Derrick Jensen's most ambitious, important, and best book to date.
Publishers WeeklyThe author, who in earlier books like The Culture of Make Believe discussed his experience of violence and abuse as a child, calls now for determined and even violent resistance to environmental degradation. Jensen comes across in volume I as a provocative but personable philosopher-activist who in lyrical and witty writing bemoans species extinction, sullied air quality, shrinking icecaps, expanding deserts and vanishing forests wrought by humans. But Jensen believes "this culture will not undergo any sort of voluntary transformation to a sane and sustainable way of living." Civilization, he says in volume II, is killing the planet, so "[c]ivilization needs to be brought down now." Jensen dwells through several chapters on the need to destroy tens of thousands of river dams, whether with pickax-wielding citizen armies or through the use of well-placed explosive charges; other chapters consider how simple it would be to paralyze the American capitalist system if small activist cells were to disrupt railway, highway, pipeline and other elements of commercial infrastructure. Jensen clearly feels a close connection to nature, writes movingly about the hoped-for return of the salmon, the trees, the grizzly bears. But he has become so disgusted with what he calls "civilization" that he has more compassion for the salmon than for his fellow humans. (June) Copyright 2006 Reed Business Information.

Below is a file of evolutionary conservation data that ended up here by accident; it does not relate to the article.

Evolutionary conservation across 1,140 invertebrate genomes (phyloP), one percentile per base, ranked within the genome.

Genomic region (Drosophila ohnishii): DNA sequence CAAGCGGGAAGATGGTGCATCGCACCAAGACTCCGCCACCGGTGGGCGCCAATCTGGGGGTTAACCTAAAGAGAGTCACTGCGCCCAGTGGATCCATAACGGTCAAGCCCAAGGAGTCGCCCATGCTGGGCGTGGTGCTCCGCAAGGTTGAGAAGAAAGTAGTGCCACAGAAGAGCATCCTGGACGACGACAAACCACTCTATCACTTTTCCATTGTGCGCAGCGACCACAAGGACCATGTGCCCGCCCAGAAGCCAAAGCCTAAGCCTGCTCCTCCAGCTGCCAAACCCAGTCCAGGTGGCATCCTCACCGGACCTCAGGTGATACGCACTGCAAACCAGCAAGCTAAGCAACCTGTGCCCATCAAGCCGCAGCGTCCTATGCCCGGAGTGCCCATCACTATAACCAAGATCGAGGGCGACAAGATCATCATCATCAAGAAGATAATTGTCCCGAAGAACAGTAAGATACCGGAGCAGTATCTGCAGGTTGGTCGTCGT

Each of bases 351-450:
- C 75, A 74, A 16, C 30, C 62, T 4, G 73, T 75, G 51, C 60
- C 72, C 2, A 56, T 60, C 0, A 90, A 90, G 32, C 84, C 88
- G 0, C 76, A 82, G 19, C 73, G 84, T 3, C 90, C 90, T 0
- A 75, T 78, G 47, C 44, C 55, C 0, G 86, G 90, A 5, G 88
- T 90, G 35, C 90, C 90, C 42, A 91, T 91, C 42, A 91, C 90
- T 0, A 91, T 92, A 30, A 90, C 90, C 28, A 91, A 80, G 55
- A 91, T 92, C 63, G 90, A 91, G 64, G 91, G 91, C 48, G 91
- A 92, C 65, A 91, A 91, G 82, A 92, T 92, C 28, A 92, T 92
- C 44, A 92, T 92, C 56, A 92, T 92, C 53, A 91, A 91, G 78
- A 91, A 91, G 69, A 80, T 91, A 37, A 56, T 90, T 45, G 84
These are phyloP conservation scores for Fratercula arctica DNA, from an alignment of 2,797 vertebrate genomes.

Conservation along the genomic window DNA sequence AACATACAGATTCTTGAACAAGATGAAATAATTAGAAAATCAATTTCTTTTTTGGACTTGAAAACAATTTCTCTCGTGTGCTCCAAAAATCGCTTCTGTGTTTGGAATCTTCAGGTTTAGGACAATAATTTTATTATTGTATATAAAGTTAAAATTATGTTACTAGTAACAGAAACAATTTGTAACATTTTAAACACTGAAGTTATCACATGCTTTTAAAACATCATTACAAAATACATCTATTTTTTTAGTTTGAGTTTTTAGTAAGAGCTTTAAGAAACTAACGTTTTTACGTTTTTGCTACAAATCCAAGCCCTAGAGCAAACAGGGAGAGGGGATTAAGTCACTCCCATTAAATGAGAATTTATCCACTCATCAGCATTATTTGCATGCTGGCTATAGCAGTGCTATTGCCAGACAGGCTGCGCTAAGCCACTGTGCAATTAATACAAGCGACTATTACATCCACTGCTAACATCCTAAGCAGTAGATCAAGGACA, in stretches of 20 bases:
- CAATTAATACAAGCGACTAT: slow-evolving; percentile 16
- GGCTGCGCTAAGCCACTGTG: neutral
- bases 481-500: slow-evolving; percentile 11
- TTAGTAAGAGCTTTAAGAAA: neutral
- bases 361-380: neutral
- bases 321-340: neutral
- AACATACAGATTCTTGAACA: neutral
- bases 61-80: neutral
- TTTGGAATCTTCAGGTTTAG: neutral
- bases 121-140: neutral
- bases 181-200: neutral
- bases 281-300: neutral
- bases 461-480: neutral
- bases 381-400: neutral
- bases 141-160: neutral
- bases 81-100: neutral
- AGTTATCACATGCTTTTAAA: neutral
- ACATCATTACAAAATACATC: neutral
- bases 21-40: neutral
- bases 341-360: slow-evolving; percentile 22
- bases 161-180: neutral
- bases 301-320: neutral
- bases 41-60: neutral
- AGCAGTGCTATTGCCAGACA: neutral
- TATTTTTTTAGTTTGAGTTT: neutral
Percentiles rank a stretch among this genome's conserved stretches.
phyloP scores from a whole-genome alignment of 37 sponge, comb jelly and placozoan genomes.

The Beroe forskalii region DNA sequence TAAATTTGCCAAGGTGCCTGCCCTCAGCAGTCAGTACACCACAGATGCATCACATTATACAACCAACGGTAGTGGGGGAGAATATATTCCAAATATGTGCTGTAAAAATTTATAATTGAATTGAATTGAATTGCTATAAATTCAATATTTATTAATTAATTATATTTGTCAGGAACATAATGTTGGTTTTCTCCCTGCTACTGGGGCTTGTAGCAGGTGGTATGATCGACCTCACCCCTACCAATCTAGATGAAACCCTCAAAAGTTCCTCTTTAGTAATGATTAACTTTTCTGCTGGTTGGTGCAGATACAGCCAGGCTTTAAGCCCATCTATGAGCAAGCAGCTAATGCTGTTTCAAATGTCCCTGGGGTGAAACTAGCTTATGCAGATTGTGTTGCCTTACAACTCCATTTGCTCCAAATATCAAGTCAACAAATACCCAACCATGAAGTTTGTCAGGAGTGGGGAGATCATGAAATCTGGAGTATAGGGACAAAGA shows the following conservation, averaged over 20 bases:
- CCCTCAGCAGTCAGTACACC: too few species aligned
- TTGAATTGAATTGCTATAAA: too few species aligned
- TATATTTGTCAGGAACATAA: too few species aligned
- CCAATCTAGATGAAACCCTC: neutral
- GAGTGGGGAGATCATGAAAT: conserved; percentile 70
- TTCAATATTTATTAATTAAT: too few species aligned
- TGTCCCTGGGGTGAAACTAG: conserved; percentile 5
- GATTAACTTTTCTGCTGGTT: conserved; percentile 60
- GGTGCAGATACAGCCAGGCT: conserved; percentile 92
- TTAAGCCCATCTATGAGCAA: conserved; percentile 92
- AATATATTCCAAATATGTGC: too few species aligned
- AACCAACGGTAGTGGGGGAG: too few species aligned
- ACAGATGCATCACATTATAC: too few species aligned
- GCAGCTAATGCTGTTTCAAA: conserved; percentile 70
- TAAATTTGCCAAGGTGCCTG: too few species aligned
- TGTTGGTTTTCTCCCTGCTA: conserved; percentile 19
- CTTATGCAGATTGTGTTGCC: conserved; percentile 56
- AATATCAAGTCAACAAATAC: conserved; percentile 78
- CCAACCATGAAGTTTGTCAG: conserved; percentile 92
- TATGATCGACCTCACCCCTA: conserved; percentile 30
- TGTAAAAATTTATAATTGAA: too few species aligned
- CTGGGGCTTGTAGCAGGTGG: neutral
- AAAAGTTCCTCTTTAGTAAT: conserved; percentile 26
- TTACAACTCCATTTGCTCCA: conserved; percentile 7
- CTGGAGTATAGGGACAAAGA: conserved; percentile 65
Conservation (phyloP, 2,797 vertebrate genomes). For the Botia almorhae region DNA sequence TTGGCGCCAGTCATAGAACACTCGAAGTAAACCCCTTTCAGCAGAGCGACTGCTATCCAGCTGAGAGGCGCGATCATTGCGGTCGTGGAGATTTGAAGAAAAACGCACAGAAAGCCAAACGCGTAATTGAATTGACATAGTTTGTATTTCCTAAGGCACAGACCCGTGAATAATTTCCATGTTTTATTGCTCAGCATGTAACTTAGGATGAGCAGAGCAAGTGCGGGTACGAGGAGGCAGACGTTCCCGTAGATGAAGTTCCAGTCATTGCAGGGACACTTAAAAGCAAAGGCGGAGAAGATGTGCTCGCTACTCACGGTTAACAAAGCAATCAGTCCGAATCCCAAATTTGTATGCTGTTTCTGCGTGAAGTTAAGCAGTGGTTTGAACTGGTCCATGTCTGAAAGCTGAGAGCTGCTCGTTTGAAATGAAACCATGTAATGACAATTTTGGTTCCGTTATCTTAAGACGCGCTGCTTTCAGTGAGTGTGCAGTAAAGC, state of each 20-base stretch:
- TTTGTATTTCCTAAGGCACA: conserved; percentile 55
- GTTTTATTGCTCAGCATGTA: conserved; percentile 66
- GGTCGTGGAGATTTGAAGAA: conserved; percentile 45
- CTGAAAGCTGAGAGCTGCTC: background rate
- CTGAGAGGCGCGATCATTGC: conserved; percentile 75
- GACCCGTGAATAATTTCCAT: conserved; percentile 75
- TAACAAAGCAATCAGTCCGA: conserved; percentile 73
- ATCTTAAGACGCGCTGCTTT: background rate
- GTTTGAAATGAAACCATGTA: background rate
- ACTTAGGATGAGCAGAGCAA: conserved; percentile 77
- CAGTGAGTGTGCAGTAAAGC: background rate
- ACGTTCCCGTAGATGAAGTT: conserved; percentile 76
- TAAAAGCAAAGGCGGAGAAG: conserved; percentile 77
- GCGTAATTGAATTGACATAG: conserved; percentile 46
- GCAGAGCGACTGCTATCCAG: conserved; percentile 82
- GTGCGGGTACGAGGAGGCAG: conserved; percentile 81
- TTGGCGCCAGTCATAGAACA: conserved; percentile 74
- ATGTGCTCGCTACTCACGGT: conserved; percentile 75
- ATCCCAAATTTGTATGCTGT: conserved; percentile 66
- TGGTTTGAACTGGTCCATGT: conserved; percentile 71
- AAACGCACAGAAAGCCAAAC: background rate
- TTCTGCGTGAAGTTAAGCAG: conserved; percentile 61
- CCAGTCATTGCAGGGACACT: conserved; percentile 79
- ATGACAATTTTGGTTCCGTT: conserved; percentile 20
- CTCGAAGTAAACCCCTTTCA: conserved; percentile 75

Library JournalActivist Jensen's absorbing and insightful writings and speeches have placed him in the vanguard of the environmental movement. For some time, he tried to work within the system, but ultimately he realized that we cannot "vote our way to justice or shop our way to sustainability." In this two-volume work, the final part of a rough trilogy that includes A Language Older Than Words and The Culture of Make Believe, Jensen hopes to encourage those who care passionately about our planet's ecological crisis to become more radical and militant. Our industrial global economy, he argues in Volume 1, creates untenable and infinite demand, poisons our bodies, pollutes our surroundings, and leads to domination by the greediest. Such degradation of the natural world has to be stopped before every living thing is destroyed. Since those corporations that abuse the earth will not change their ruthlessly aggressive behavior, and since governments on the whole support corporate interests, counterviolence is an appropriate response. In Volume 2, Jensen supports this controversial premise with intelligent and logical arguments, analogies, dialogs, personal experience, and facts. Written with passion, anger, frustration, hope, and even humor, this massive work is highly recommended for public and academic libraries. Ilse Heidmann, Washington State Lib., Olympia Copyright 2006 Reed Business Information.
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